April 21, 2024


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Rev. Innocent Chukwudi Peace-Udochukwu President Living Fountain Ministries Int’l LIFOM

“Come unto me, all ye that labour and are heavy laden, and I will give you rest.”
Mathew 11:28

Matthew, the former tax collector, recorded the words of Jesus when He said, “Come unto me, all ye that labour and are heavy laden, and I will give you rest. Take my yoke upon you, and learn of me; for I am meek and lowly in heart: and ye shall find rest unto your souls.
For my yoke is easy, and my burden is light”
(Mathew 11: 28-30)

This one Scripture alone could answer all the problems in the world. It would solve the failures in the life of every person who turns back from following God. Coming to the Lord will bring victory in any person’s life. This is the loving Saviour speaking to each of us present today – He beckons us to “Come” to Him.

“Come” – means to leave what you are doing and start doing what the Lord bids you to do.

“Take my yoke upon you…..” We then begin doing His work.

“Come” – is an invitation – it is used nearly 3000 times in the Bible and nearly always it refers to an invitation. “Go” is a command – such as “Go into all the world” – but “come” is an invitation.

An invitation for rest. Freedom from all the cares of the world that surround a person who is trying to live for Christ.

“Come” – has a reward with it. By coming we receive all the Lord offers.

“Come” – indicates a move toward the Lord. You are coming to where He is – or where He wants you to be.
“Come” – there is no stipulation as to who can come. Anyone may come. The wealthy, the poor, the famous, the peasant.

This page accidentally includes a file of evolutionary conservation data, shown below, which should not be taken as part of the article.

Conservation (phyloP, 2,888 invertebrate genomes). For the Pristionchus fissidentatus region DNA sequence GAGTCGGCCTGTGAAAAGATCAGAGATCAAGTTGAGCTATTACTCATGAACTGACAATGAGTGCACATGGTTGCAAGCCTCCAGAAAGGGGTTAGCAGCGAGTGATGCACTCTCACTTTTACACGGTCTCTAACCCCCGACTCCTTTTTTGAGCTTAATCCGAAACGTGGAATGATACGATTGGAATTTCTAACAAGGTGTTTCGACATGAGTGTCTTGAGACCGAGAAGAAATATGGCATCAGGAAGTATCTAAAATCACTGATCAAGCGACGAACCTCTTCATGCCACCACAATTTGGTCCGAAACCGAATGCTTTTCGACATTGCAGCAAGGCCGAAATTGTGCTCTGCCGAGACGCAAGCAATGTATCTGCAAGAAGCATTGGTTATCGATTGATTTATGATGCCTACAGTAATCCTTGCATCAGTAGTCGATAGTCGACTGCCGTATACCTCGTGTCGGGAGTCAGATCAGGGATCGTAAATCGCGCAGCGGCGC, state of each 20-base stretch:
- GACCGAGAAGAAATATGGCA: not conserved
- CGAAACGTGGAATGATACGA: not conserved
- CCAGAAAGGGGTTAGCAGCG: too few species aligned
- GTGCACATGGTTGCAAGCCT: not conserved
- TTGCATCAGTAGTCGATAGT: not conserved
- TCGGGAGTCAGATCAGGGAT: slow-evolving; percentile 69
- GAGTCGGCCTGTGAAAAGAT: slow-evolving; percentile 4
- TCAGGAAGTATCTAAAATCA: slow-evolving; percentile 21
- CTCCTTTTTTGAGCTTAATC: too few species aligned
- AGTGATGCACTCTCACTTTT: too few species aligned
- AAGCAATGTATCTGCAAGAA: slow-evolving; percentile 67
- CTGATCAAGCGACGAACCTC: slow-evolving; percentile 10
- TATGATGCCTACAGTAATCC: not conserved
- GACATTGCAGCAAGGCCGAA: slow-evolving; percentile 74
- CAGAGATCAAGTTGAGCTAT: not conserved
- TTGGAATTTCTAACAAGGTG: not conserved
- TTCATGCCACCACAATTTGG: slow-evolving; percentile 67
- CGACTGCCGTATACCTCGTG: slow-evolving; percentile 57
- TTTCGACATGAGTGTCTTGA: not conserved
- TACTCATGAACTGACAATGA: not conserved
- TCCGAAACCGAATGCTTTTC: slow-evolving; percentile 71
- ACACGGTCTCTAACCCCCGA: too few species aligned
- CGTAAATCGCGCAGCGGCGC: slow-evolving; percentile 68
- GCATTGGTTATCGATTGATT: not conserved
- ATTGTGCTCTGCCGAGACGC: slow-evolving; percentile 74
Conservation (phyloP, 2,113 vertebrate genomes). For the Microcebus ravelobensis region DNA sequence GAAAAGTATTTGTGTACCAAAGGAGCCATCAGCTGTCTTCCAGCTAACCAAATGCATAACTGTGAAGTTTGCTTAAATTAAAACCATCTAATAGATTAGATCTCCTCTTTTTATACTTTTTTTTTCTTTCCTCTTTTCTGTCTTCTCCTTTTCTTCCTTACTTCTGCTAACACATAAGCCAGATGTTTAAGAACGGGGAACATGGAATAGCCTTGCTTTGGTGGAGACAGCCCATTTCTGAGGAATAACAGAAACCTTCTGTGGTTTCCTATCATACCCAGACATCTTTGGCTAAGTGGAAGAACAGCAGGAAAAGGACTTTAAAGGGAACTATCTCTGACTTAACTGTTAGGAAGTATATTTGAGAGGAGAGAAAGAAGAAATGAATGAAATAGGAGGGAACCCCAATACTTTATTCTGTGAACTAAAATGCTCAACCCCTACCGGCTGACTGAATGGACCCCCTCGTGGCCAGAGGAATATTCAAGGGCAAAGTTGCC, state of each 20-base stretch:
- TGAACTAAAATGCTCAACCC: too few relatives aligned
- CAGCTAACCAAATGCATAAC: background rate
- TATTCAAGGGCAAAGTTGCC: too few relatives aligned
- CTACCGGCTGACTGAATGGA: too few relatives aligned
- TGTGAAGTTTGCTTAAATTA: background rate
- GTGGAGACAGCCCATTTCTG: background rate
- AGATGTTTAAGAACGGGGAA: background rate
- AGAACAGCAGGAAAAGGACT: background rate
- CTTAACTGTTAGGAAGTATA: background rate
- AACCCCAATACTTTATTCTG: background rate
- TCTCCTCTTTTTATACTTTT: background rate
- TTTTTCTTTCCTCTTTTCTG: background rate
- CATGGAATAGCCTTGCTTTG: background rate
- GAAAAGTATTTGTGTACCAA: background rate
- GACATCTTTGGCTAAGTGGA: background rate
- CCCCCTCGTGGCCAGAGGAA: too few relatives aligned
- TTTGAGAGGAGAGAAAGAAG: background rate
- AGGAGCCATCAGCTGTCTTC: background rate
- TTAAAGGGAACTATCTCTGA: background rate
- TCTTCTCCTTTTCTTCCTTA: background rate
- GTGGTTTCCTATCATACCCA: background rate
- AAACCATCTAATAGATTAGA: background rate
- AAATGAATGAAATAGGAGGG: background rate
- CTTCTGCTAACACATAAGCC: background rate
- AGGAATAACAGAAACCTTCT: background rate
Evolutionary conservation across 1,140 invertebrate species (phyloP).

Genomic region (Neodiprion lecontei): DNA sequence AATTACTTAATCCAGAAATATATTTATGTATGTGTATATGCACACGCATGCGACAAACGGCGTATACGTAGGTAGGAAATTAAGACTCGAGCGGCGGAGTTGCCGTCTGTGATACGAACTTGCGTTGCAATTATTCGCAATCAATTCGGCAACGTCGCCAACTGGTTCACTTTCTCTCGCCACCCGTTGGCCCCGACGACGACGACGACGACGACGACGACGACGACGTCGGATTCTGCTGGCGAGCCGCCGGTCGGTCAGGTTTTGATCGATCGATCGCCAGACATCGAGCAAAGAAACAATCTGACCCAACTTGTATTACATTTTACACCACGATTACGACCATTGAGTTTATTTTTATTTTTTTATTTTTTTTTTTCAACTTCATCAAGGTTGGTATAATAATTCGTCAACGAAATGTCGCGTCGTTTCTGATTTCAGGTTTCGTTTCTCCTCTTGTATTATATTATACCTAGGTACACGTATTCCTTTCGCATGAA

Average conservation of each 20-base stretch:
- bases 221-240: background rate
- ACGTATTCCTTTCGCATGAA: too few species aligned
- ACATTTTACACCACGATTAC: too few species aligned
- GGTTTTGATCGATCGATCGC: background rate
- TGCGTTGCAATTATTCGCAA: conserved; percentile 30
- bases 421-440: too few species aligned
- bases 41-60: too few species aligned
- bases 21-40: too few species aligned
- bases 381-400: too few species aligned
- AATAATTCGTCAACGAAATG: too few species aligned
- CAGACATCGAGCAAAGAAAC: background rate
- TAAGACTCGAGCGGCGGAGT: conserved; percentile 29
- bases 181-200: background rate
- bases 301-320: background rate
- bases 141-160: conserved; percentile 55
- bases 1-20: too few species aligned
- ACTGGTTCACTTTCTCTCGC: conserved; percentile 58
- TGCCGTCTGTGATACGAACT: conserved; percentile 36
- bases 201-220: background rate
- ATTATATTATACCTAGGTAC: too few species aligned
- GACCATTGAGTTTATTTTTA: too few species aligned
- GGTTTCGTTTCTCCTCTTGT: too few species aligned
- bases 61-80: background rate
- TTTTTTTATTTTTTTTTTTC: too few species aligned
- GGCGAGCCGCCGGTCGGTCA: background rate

He who would come unto the Lord will experience rest. Certainly there is a sense in which one finds rest as a child of God, while he yet lives on this earth. The inner peace and hope of eternal life is a great reward. Paul said, “If in this life only we have hope in Christ, we are of all men most miserable” (I Cor. 15:19). But truly, our eternal rest in heaven will be worth it all.

We live in a world of promise. “Come with us,” says one party, and you will be rich. “Come with us,” says another, and you will be happy.

The devil can promise​. “Eat the forbidden fruit,” he said to Eve, “and you shall be as gods, knowing good and evil. You shall never die.” But he lied to her.

The world can promise​. “Sell all and embark for California,” says one man, “and you will soon roll in wealth.”

“Invest all your money in railways,” says another, “and you will soon make your fortune.”

I never take up a newspaper without seeing many alluring invitations. I see page after page of advertisements, all full of high-sounding promises. I read of short ways to health, wealth, and happiness, of all descriptions. But it is all words and nothing more, and so many a man finds.
But He who promises in our text is One who can be depended on. It is the Lord Jesus Christ, God’s own Son.

He is ABLE to do what He promises. He has all power in heaven and on earth. He has the keys of death and hell. The government is given to Him in time, and all judgment committed to Him in eternity.